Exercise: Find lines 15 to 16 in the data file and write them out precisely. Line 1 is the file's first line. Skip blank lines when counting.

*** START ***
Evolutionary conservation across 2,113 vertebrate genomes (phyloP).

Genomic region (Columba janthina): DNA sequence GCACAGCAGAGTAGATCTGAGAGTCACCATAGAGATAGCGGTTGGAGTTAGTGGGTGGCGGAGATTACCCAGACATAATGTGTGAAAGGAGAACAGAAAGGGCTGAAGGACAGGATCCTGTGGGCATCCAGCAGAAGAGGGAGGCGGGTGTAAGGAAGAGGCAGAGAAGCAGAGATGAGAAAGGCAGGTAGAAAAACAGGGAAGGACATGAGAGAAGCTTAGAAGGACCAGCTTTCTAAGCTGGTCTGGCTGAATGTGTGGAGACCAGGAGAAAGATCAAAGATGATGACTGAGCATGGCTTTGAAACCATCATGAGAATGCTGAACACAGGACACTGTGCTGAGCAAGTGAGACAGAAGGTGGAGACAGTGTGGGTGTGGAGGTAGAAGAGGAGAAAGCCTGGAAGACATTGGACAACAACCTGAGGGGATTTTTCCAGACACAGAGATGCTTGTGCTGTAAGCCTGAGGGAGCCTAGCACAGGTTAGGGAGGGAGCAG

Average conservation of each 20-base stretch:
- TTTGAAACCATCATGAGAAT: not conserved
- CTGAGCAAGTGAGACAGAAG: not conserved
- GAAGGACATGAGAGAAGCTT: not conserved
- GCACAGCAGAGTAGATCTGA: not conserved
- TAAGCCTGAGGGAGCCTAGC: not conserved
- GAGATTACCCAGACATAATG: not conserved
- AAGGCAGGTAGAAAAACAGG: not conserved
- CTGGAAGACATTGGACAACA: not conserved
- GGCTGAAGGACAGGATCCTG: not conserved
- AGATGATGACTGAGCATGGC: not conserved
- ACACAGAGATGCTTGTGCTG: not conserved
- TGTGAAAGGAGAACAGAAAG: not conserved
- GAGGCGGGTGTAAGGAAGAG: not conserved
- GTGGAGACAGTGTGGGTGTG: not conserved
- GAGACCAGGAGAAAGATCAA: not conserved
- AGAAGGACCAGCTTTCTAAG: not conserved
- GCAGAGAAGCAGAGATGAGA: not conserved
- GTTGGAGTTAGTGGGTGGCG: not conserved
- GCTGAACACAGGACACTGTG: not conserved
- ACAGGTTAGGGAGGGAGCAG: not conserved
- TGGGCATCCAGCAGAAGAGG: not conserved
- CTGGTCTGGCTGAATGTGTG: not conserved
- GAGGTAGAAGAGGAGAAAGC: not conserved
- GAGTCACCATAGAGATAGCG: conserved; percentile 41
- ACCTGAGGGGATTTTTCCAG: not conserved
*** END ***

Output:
- TGTGAAAGGAGAACAGAAAG: not conserved
- GAGGCGGGTGTAAGGAAGAG: not conserved